• 1/4 cup onion, chopped
  • 1 red bell pepper, cut into large pieces
  • 3 tbsp olive oil
  • coarse salt and black pepper
  • 2 tbsp balsamic vinegar

1. To roast the veggies: Preheat the oven to 425 F and line a baking sheet with parchment papper. Place all of the veggies onto the prepared baking sheet, drizzle the olive oil, season with salt and pepper generously, and pour 2 tbsp of balsamic vinegar. Using your clean hands, toss the veggies with the olive oil and balsamic vinegar. Place it in the oven and roast for a good 20-25 minutes. Make sure to toss the veggies half way through cooking using your tongs.

2. While the veggies roast you can start to prep and cook the fish. Take the tilapia fillets and season with salt, pepper and dried thyme on both sides. Heat oil and melt the butter in a large non-stick skillet on medium high heat. Once it comes up to temp, sear the seasoned tilapia on both sides. This should take about 2-3 minutes per side.

3. Add in the diced tomatoes along with their juices and let the heat of the pan break down the tomatoes. Squeeze the juice of one lemon, then pour in 1/4 cup of white wine or stock. Let the sauce reduce for a good 2 minutes. Take the pan off the heat. Serve immediately along side the roasted veggies. I also love serving this with oven fries as well.

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Asparagus and mushrooms... I bet all of you have never heard of this combination before in a creamed soup recipe? I certainly haven't and trust me I am a huge soup fan. I actually had an excess of asparagus in the fridge and wanted to make a simple soup out of it the next night but I didn't want to resort to the same old soup recipe. I then flipped through the pages of Jean Pare's cookbook Company's Coming: Soups & Sandwiches which had been buried on my bookshelf for so long. I came across a recipe for cream of asparagus soup and knew that I could put a Food Tastes Yummy's twist on it. I added some mushrooms and cooked tortellini to make this a more substantial meal. Sprinkle a bit of parmesan cheese on top and there I had a restaurant quality soup that was simple and easy to make. I will definitely make this one again.

Adapted and modified from Company's Coming: Soups & Sandwiches Cookbook. Written by: Jean Pare (17th printing October, 1997).

Serves 4

  • 3 tbsp olive oil or melted butter
  • 1/4 cup onion, chopped
  • 2 cups milk
  • 2-1/2 cups chicken stock (add more if needed)
  • coarse salt and freshly cracked black pepper
  • 2 cups frozen or fresh asparagus, cut into thirds
  • 1 small pkg of mushrooms, sliced
  • 1 small pkg of tortellini (use your favourite)
  • Parmesan cheese, grated (for garnish)

1. Heat oil in a large soup pot, on medium high heat, add in the onions and saute for 2 minutes. Sprinkle in the flour and stir for a minute to let the flour cook; then pour in the milk and stir until all the lumps from the flour disappear. Pour in the chicken stock and keep stirring until the soup starts to thicken. Season with salt and pepper. Turn the heat down to medium.

2. Add in the cut asparagus and the sliced mushrooms and let it cook thoroughly. This should take 5-7 minutes. Take the pot off the heat and let it cool for about 10 minutes. Ladle the soup into a blender and puree until smooth, then pour it back into the pot and add a little more chicken stock if you like to thin it out.

3. Place the pot back on the heat, once it comes up to a gentle bubble add in the tortellini and let it cook until al dente. Once the tortellini has cooked through, turn the heat off and serve the soup immediately. Sprinkle a bit of grated Parmesan cheese and freshly cracked black pepper and eat.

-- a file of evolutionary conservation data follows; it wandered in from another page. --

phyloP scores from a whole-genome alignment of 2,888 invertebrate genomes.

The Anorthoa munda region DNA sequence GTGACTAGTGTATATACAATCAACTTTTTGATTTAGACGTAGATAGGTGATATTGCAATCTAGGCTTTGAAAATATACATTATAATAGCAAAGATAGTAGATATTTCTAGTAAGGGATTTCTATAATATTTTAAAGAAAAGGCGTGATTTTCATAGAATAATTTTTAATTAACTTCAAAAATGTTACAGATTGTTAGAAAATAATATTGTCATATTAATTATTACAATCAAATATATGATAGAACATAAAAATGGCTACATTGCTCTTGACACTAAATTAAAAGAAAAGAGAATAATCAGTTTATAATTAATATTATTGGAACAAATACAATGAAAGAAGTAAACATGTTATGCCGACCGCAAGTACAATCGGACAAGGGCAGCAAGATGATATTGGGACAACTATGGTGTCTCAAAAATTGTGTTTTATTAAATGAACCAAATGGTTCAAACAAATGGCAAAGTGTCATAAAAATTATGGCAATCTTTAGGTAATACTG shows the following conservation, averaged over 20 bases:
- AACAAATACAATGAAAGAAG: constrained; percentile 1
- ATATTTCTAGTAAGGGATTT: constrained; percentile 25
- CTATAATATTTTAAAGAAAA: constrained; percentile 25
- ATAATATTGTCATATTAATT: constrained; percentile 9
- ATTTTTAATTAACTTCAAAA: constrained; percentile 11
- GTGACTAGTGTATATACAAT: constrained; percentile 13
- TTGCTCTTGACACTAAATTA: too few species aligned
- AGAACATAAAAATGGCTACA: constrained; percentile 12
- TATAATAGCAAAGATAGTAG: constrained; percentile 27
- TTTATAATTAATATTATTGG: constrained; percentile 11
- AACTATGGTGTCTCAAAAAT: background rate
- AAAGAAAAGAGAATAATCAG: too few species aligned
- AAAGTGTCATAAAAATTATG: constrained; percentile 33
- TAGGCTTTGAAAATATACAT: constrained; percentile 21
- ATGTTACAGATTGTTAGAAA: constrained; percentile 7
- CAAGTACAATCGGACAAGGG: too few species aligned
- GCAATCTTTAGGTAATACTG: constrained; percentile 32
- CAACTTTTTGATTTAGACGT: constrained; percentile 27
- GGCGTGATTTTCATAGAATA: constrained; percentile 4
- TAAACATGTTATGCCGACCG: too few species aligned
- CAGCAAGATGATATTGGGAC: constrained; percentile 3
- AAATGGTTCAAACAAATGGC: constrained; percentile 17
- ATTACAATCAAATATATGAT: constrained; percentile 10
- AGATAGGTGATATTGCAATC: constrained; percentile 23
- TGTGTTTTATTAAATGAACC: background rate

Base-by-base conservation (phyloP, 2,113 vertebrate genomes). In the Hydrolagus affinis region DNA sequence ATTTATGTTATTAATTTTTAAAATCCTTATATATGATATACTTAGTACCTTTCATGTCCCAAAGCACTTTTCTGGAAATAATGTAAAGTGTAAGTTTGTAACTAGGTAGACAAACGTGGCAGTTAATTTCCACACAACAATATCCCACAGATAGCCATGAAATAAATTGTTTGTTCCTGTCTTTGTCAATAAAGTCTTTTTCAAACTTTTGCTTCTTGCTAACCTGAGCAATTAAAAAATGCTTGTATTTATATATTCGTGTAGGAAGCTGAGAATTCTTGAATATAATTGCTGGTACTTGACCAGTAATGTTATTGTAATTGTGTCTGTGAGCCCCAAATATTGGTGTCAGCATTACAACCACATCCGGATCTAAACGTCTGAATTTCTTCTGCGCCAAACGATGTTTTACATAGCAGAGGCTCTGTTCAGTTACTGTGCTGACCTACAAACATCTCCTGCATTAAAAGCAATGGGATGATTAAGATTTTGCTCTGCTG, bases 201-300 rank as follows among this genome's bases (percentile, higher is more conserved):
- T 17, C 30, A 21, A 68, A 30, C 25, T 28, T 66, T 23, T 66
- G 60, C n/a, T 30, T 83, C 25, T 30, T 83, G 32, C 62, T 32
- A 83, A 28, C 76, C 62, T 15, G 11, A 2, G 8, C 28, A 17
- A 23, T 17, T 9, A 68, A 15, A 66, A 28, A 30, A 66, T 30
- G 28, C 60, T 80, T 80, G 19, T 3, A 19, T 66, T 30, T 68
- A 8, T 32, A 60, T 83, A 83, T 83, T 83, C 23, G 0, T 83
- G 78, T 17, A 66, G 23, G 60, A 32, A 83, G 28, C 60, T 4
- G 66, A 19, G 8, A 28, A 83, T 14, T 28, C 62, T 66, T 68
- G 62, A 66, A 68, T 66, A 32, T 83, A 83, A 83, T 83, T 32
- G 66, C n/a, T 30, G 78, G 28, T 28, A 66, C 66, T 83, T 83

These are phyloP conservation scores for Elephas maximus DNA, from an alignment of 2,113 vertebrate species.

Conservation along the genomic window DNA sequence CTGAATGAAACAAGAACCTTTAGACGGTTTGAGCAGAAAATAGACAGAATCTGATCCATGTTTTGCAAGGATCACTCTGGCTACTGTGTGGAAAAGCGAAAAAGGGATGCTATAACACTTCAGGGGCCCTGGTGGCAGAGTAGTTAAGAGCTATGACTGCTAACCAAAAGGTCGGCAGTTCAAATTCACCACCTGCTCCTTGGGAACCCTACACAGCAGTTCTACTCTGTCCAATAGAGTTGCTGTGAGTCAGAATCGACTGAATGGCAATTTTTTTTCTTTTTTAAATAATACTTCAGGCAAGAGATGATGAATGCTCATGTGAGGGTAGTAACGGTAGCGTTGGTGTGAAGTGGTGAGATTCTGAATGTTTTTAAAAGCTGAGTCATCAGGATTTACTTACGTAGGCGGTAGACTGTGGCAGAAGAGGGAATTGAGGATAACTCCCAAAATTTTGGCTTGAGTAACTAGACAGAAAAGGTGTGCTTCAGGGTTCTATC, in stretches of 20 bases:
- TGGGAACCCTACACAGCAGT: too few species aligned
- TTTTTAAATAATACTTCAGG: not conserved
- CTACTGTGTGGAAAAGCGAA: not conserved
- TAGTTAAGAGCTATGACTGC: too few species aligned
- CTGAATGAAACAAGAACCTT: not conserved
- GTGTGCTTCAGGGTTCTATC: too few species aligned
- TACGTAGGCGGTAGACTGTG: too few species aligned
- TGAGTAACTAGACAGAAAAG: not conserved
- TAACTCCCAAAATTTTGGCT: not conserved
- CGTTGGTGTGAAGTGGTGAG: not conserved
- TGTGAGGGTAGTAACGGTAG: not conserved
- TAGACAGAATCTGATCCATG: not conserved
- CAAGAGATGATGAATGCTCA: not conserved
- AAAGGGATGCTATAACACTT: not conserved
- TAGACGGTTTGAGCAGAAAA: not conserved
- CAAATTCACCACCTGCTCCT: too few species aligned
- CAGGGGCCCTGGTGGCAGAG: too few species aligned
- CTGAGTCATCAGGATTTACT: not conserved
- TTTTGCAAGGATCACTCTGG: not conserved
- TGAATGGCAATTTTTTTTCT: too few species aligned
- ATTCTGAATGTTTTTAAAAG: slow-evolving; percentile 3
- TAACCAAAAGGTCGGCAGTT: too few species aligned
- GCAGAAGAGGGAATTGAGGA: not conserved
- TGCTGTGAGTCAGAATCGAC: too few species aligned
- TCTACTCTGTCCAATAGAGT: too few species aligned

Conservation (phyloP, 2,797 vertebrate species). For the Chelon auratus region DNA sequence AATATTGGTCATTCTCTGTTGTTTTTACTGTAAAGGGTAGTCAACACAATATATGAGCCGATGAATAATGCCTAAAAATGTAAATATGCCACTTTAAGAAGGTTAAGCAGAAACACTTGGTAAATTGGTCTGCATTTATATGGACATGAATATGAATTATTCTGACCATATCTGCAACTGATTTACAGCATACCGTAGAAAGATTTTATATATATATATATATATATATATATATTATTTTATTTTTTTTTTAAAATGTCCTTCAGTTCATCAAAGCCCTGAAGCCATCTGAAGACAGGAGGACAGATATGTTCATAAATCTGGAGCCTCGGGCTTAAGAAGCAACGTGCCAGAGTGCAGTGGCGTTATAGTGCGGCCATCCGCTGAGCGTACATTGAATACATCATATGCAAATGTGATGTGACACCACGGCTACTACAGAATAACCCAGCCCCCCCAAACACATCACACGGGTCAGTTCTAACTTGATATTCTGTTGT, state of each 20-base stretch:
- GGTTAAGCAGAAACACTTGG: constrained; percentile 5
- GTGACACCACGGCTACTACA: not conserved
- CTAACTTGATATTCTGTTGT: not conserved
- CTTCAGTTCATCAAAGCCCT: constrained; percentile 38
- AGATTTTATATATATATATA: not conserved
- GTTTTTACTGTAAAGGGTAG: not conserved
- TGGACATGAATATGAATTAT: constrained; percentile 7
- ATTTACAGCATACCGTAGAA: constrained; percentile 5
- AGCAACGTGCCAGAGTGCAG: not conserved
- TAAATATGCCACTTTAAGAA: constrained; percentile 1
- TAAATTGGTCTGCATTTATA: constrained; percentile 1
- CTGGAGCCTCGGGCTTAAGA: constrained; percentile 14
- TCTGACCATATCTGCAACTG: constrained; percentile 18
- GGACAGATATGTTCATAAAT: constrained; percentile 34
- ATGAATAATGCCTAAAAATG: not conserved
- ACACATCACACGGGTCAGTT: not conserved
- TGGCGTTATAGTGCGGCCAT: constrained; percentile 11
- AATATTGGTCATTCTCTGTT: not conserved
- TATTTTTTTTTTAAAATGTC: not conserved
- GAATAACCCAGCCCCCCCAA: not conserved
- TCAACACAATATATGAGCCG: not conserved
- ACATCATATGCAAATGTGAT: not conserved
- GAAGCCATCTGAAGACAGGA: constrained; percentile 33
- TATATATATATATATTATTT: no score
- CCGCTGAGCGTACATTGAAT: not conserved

Cook's Tip: I don't recommend freezing this soup because of the amount of milk that is in the soup. Best eaten within a couple days. To re-heat the soup add 1/4 cup or so of water, stir and let the soup come up to a slow bubble.

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Thankfully dear reader, at least in my neck of the woods, the warm weather has returned with a tender embrace, which we all know won't last, as Old Man Winter will come crawling back to punch Young Man Summer in the face to take back his weather crown.

Where am I going with this? I'm not even sure, but what I can always talk about is a good wine, and this one certainly fits the bill. (Had the lovely bird on the front of the wine been a duck, "fits the bill" would have been a brilliant joke.) However, it's not a duck, it's a *reads back of bottle* Red-Headed Woodpecker...but of course! And, I can tie all this nonsense together because ti's the season for bird watching, and this delightful Merlot is a fruit-filled delicious treat sure to satisfy your Springy/Summer needs.

This Merlot is also incredibly price friendly, and is a blend of 70% imported and 30% domestic wines, which, whatever they are, blend together to produce a very drinkable, smooth wine.

Naturally corked, it is a crimson cherry in colour, and has a nose of cherry, and perhaps even raspberry. It is definitely fruit-forward, medium in strength, and fresh, and inviting, not unlike a Tiger Woods mistress.

The taste gives one a swing of zing, and is medium bodied. It is dry, but the berryish flavour compensates wonderfully to take away the dryness; the added absence (+ -?) of tannins makes this, as previously noted, a very easy to drink vino. The aftertastes continues to suggest fruit, and does give a little of that grapey-seediness in the end, which is fine.

This is another wine that proves cost be damned, you don't have to spend a lot to get a very enjoyable wine (unless you're some wine snob, and if you are, why are you reading this?!). It is fruit-filled, smooth, easy, and delicious, and at under C$10 per shot, a sure fire winner.

This Merlot has even become my weekly go-to wine, so that I can sit back after a day of work, and unwind and enjoy with a glass (or four...just kidding, don't drink that much!).

To close, let's just say this: you'd be a bird brain to pass up a chance to buy it!

***1/2 out of 4

Purchased at a Liquor Control Board of Ontario (LCBO) store for C$9.95 (US$9.46).


LCBO #470823
Wine, Red Wine
12.5% Alcohol/Vol.
Sugar content: 1
Made in: Ontario, Canada
By: Pelee Island Vineyard Inc.